After I finished reading ‘The Coherence Premium’ by Paul Leinwand and Cesare Mainardi and ‘Seven Ways to fail’ by Paul B Carroll and Chunka Mui, two Indian automobile companies popped in my mind, Maruthi Suzuki and Tata Motors. Both companies targeted middle class population from the beginning later diverted towards lower and higher class population where they did not find the success as they estimated. The companies made fortune in mid-class automobiles.
Maruthi Suzuki started and stayed as mid cost automobile company for two decades, it used to import fully built cars in the beginning but later when the government started to impose taxes on imported cars, they started to build cars in India to reduce costs. India was a growing market and they did not want to lose the market share. They concentrated on middle class population, they kept the prices low and build good quality cars. Tata Motors also started as mid cost automobile company, and from the beginning it was manufacturing in India.
In 2012, the companies decided to shift their target customers from middle class to lower population. Tata Motors introduced Tata Nano and said, “a car for every family in the country”. The company got high response from the market. But the company’s goal to reach the lower class failed because of their production rate and built quality. They had to build new production plants which delayed the launch of the vehicle. Customers had to book the car and wait for 6 months before they could ride their car home and by the time they reached the demand rate the market declined. And also when the first batch of production came into market, people did not like the build quality, most of the engines caught fire. This was a major setback. In the meantime, Maruthi kept its model Maruthi 800 and Alto but they reduced the price so they can concentrate the lower-class population. They did not need new production plants and also they did not comprise much on built quality. Maruthi gained advantage and gained market share. Tata had huge setbacks and is planning to stop production of Nano cars.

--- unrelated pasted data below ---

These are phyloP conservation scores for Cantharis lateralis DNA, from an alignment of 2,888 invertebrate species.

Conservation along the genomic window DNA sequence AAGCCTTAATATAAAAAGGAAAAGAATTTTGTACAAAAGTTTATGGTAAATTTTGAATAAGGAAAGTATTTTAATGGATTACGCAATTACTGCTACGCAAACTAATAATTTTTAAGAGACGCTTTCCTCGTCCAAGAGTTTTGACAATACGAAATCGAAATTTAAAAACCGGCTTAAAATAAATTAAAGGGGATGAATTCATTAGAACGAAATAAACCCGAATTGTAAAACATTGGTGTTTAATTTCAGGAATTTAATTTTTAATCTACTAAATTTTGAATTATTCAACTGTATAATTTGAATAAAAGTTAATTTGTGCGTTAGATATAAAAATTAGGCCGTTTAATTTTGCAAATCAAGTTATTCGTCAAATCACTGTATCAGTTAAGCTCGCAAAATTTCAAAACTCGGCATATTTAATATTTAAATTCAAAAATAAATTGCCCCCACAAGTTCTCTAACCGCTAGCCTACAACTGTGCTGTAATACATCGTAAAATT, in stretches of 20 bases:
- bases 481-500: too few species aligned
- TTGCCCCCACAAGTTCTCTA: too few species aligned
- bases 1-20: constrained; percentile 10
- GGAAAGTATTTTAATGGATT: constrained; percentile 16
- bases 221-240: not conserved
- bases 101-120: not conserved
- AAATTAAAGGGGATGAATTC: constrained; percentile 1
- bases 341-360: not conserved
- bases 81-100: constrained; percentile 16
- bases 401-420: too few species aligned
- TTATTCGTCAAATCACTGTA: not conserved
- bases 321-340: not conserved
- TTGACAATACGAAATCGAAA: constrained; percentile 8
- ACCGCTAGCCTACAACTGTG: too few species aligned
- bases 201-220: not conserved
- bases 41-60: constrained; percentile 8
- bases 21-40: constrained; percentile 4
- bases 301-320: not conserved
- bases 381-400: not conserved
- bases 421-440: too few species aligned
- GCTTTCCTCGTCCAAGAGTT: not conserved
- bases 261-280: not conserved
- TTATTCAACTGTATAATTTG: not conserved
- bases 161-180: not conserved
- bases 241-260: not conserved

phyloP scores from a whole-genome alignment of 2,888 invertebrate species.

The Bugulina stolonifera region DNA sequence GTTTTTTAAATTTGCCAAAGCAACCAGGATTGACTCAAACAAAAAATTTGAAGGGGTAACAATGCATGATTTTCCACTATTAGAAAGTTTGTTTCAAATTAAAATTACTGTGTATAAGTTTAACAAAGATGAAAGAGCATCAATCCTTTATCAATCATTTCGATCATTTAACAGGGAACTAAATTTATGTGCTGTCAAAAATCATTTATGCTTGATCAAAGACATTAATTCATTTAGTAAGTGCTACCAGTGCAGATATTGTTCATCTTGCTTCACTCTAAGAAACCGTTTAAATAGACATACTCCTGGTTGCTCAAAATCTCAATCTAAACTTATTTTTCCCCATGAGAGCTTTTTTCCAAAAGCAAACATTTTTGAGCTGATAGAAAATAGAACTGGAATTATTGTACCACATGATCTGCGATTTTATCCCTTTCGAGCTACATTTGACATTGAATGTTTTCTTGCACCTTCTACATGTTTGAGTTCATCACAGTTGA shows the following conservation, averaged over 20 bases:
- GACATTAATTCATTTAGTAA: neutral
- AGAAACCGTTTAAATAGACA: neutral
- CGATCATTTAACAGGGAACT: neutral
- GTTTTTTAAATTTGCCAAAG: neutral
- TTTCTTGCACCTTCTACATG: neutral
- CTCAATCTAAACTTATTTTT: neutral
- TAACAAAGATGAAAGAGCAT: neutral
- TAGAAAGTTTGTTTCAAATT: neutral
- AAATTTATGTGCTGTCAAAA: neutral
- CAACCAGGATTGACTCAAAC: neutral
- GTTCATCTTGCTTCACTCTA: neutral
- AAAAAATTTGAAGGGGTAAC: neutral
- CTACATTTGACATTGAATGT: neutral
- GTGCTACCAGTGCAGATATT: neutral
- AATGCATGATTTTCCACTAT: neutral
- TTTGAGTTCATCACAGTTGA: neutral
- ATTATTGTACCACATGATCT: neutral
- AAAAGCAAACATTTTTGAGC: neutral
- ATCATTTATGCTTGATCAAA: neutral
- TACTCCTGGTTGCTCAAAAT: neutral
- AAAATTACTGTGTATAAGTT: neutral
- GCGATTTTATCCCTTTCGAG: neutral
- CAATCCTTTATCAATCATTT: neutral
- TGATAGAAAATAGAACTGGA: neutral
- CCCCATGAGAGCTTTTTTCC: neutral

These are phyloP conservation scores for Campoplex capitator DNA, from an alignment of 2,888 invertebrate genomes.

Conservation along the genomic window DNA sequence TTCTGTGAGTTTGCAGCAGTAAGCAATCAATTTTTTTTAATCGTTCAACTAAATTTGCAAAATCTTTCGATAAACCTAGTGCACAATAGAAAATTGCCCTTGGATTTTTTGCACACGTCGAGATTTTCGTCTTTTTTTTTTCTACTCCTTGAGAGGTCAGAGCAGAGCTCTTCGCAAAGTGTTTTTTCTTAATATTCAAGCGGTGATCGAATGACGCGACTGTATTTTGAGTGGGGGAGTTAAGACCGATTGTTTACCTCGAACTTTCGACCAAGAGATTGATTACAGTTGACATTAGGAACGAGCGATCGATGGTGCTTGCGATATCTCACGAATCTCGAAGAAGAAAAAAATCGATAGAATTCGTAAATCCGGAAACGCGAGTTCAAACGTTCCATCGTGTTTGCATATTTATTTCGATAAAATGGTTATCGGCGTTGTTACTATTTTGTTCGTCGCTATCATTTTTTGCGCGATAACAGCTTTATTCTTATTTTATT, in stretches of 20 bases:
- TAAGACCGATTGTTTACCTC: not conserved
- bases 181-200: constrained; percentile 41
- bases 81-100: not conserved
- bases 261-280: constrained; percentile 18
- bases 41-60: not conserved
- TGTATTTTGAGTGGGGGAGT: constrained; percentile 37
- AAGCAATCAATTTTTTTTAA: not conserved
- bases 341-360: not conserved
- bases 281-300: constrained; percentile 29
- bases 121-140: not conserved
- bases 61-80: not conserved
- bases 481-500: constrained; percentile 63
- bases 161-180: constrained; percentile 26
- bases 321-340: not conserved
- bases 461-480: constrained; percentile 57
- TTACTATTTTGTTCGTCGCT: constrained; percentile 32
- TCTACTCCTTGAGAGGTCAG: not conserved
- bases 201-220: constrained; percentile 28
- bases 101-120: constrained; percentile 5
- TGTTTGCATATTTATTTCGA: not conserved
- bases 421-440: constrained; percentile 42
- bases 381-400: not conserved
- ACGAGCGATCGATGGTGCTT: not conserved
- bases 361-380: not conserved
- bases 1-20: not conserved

As the average income of the people increased in the country and new premium car manufacturers entered the market, the companies decided to shift towards higher class automobile. Tata motors introduced Aria. Tata motors did not learn from their previous mistakes. The model again did not match the quality price ratio. It failed to impress its customers. Maruthi separated low-mid segment cars from their premium cars called “NEXA”. They opened separate showrooms and started selling their premium cars there. They met the cost quality ratio but failed to deliver cars on time. Customer wanted to drive their car as soon as possible. The wait time made the customers to shift to other car manufacturers.
In conclusion, both the companies in one or the other scenario failed to attract customers when they changed their initial goals. But till date both companies are making good profits in mid-segment cars, this shows that the strategists failed to analyze the market demands (customer expectations), failed to learn from each others mistake and did not take necessary steps to shift their goals. Now they are correcting their mistakes and changing their strategies. Tata Motors has introduced HEXA with improved built quality and Maruthi is increasing its production rate. With other manufacturers in the contest and damaged image will the companies be able regain their market share in premium cars? We have wait and watch.